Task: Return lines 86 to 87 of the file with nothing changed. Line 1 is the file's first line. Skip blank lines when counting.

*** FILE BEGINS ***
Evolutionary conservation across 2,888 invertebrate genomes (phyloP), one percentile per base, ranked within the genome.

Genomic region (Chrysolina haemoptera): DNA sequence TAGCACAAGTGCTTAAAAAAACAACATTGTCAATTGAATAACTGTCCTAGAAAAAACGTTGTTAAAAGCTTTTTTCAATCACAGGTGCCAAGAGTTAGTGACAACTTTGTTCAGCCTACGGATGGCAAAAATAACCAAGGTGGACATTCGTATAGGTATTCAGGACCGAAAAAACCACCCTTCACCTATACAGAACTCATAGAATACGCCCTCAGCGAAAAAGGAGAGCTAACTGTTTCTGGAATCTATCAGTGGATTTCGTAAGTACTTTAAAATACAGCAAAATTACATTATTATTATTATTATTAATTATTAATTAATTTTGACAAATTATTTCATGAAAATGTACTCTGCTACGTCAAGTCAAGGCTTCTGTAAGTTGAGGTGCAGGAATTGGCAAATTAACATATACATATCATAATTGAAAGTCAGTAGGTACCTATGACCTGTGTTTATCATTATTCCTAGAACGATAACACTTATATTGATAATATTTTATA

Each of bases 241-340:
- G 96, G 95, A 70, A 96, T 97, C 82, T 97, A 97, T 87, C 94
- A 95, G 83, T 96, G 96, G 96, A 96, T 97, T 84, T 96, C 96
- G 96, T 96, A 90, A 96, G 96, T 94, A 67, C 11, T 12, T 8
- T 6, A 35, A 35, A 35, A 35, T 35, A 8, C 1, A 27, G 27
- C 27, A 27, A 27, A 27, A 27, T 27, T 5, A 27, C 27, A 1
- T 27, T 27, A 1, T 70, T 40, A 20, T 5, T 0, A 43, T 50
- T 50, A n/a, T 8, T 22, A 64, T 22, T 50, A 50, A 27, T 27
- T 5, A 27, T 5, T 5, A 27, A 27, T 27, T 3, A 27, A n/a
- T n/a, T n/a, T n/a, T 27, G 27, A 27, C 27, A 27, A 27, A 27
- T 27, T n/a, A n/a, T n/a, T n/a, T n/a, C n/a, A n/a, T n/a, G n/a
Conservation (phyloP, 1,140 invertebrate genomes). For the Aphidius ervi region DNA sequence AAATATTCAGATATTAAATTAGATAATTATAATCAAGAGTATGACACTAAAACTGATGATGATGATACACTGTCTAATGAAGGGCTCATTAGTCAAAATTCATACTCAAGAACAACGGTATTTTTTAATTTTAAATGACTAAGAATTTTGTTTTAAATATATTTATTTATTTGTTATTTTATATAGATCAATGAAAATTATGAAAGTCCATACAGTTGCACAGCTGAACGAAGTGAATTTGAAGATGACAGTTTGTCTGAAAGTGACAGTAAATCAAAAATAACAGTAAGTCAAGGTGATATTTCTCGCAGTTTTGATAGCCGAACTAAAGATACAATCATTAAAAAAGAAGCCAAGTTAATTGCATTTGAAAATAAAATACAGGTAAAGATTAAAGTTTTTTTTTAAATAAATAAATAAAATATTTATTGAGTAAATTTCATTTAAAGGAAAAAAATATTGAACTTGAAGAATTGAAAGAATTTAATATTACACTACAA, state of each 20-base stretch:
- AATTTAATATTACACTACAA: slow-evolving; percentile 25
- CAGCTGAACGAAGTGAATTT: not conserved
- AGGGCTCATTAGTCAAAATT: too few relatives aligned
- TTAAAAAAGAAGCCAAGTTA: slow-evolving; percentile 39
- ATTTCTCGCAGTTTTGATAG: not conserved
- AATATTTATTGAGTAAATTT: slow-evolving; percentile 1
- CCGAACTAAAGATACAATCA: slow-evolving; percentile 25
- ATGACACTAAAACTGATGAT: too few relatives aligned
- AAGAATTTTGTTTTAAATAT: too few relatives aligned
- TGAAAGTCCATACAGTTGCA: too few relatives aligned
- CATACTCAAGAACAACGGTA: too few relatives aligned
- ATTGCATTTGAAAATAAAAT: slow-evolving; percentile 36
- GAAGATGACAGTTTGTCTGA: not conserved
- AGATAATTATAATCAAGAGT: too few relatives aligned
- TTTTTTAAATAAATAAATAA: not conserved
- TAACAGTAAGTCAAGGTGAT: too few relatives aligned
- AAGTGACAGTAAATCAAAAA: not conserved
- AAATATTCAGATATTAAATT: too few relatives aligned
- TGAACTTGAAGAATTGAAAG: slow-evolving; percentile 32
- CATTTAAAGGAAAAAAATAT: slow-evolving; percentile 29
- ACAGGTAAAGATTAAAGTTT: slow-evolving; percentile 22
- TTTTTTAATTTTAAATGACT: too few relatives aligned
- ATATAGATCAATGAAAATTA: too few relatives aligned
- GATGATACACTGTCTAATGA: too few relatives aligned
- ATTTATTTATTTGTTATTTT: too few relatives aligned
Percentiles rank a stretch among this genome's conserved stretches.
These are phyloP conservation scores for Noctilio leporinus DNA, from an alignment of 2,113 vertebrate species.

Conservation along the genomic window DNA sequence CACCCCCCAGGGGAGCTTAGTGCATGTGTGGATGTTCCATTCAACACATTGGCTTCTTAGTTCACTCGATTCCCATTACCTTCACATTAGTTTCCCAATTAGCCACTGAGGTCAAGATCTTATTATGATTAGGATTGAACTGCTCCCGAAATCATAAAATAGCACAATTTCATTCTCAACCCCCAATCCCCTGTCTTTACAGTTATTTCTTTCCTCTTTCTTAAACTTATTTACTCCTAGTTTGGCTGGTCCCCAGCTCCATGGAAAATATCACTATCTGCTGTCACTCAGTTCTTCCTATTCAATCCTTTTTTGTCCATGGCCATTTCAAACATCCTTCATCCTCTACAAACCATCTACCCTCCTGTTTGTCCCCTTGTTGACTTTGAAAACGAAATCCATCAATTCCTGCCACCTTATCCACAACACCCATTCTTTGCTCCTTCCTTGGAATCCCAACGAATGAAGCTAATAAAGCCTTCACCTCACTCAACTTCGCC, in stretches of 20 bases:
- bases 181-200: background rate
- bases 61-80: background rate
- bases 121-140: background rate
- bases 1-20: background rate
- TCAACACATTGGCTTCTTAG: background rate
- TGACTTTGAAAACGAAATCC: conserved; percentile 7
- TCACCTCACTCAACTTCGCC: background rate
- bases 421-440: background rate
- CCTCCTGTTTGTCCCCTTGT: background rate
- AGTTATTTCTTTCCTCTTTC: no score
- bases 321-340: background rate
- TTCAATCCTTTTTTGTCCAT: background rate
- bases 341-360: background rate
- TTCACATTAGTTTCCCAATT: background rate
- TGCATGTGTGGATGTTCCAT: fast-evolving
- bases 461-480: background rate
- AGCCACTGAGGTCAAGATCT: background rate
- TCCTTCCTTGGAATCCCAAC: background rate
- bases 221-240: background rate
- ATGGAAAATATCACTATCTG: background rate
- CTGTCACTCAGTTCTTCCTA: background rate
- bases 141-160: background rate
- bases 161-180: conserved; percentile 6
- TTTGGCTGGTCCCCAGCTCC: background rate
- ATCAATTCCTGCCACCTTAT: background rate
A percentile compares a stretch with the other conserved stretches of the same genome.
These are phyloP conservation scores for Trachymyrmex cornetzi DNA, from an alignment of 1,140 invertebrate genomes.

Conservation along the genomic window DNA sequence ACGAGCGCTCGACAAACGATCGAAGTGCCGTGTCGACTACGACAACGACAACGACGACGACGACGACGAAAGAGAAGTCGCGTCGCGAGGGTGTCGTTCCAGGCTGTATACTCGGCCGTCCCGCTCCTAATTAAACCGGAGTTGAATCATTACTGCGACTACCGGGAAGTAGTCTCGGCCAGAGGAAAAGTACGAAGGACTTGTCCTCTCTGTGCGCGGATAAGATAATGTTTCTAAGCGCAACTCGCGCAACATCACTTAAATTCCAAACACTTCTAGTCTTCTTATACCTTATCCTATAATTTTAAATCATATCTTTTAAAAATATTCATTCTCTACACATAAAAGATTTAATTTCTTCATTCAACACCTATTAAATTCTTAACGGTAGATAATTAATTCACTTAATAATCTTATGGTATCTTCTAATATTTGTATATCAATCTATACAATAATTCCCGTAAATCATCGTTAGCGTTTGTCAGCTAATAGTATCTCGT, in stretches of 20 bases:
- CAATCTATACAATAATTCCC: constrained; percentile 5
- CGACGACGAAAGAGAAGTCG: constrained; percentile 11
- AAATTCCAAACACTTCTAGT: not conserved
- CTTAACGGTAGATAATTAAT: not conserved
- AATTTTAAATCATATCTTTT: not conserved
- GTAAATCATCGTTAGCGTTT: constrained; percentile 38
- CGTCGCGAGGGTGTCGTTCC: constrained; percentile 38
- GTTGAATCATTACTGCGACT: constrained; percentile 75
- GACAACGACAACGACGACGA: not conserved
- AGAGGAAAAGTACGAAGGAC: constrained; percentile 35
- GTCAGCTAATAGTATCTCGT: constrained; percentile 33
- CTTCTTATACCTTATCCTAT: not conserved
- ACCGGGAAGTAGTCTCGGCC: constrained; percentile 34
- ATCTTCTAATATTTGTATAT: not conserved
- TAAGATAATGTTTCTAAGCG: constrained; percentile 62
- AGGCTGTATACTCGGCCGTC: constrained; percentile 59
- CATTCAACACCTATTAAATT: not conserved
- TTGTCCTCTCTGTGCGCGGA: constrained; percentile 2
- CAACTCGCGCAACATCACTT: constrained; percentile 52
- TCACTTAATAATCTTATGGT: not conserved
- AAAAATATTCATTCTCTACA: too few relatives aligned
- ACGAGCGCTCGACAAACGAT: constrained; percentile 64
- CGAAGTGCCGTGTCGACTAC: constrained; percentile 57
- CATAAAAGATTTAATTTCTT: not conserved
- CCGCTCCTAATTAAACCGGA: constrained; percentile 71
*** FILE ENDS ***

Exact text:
- AGGCTGTATACTCGGCCGTC: constrained; percentile 59
- CATTCAACACCTATTAAATT: not conserved